Lt. Gov. Mead Treadwell hosted an initiative hearing on Proposition 4 Thursday in Ketchikan.
If passed, Prop 4 will require state approval of permits before any future large-scale metallic mining operation begins. Any such mine is already required to go through a handful of state and federal permitting processes before it can actually start operations.
Proponents of the measure argue that legislative approval is a logical addition to the Bristol Bay Fisheries Reserve regulations. The reserve was established in 1972 and requires the Legislature to approve permits for oil development and gas leases within the reserve, with the goal of protecting the environment, specifically the wild king salmon population.
Anders Gustafson is executive director of the Renewable Resources Foundation. He said the initiative essentially updates the reserve regulations to make them relevant to modern issues, and that the extra scrutiny couldn’t hurt.
“We feel that, with the importance of the fisheries, it’s worth an additional review [from] the Legislature and the public to be able to basically measure whether they think that – given the effect of all these permits being granted – the project as a whole could endanger and put the fishery as a whole, at risk,” Gustafson said.
Opponents, however, say if the initiative passes, it allows environmentalists free reign to wrap the region in bureaucratic red tape, stalling potential development operations for any length of time. Jason Brune of the Alaska Miners’ Association said the measure would politicize the process.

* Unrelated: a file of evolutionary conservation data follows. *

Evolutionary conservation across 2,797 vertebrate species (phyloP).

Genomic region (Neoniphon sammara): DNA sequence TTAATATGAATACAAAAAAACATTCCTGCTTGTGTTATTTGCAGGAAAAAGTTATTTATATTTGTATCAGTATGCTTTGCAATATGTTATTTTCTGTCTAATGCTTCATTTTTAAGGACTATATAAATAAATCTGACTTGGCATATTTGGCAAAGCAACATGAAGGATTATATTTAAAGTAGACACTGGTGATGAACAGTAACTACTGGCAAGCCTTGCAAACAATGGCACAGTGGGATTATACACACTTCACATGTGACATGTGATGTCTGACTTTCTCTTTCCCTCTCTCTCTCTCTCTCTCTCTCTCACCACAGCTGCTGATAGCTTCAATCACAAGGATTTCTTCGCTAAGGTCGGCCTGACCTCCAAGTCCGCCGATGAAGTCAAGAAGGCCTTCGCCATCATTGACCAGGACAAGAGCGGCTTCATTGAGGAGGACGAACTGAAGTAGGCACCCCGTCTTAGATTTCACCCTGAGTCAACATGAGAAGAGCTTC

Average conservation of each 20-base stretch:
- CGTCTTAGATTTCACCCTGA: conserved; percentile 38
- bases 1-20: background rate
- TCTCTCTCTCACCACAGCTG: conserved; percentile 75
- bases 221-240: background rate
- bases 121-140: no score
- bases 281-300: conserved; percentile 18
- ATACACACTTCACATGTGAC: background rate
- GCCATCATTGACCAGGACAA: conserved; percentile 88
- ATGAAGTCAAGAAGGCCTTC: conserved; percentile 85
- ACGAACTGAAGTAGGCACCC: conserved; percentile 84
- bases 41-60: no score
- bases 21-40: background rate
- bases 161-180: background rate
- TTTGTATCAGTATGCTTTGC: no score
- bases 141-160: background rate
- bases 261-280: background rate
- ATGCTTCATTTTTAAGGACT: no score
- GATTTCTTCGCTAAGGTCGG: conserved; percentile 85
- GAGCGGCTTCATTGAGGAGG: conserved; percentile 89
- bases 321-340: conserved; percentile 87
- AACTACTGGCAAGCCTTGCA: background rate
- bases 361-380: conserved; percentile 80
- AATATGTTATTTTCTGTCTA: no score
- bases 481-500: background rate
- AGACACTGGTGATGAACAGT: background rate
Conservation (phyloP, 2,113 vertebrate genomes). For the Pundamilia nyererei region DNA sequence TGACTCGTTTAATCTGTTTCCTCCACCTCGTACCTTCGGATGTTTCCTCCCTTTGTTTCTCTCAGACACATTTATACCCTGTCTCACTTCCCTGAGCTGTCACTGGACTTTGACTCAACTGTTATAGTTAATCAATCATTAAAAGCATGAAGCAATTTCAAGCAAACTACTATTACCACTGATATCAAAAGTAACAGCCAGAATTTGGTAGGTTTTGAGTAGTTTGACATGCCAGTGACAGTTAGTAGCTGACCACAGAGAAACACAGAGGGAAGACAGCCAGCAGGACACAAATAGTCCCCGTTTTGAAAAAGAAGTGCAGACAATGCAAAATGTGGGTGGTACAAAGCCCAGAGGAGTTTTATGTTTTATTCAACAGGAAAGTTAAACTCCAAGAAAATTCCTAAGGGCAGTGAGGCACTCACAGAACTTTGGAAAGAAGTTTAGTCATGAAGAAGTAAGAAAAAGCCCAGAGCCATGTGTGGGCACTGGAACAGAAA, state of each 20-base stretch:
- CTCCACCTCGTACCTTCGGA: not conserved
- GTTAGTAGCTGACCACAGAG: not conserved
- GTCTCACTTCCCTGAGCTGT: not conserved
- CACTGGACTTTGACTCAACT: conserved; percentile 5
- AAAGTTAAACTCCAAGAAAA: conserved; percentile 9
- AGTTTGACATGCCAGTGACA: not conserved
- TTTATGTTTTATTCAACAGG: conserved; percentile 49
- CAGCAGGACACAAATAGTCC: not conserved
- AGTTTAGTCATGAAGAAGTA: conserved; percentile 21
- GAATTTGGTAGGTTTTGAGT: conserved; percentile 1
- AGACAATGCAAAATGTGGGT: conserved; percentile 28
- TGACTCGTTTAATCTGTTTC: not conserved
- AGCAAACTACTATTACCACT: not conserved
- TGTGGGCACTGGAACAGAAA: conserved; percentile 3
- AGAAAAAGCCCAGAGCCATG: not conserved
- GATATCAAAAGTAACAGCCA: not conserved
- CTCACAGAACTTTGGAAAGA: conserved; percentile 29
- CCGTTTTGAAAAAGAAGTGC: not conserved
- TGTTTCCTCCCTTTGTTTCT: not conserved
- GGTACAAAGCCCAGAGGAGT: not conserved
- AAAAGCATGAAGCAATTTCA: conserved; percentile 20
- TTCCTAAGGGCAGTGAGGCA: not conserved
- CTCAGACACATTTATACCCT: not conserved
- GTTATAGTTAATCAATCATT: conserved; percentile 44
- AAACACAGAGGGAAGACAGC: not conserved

“We have permitting agencies whose job is it to make sure that projects in the Bristol Bay Fisheries Reserve or throughout the state are done properly, protecting the existing resources, the fisheries resources, the wildlife, you name it,” Brune said. “Alaska’s permitting process should be scientific; it should not be political.”
The Alaska Supreme Court issued an order this spring for the initiative to appear on the ballot after a coalition of mining groups challenged its constitutionality. The measure aims to regulate a specific area of the state. Though state law forbids statewide initiatives to govern local matters, the Supreme Court ruled that the Bristol Bay Fisheries Reserve and its state of health are important to the entire state and its economy.
Treadwell reports that the ballot would cost the state upwards of $140,000 to implement, if passed.
No Southeast locals testified during the hearing. The hearing was required by legislation passed in 2010, which requires the lieutenant governor to hold hearing on ballot initiative measures in each voting district in Alaska.
The initiative will appear on the Nov. 4 general election ballot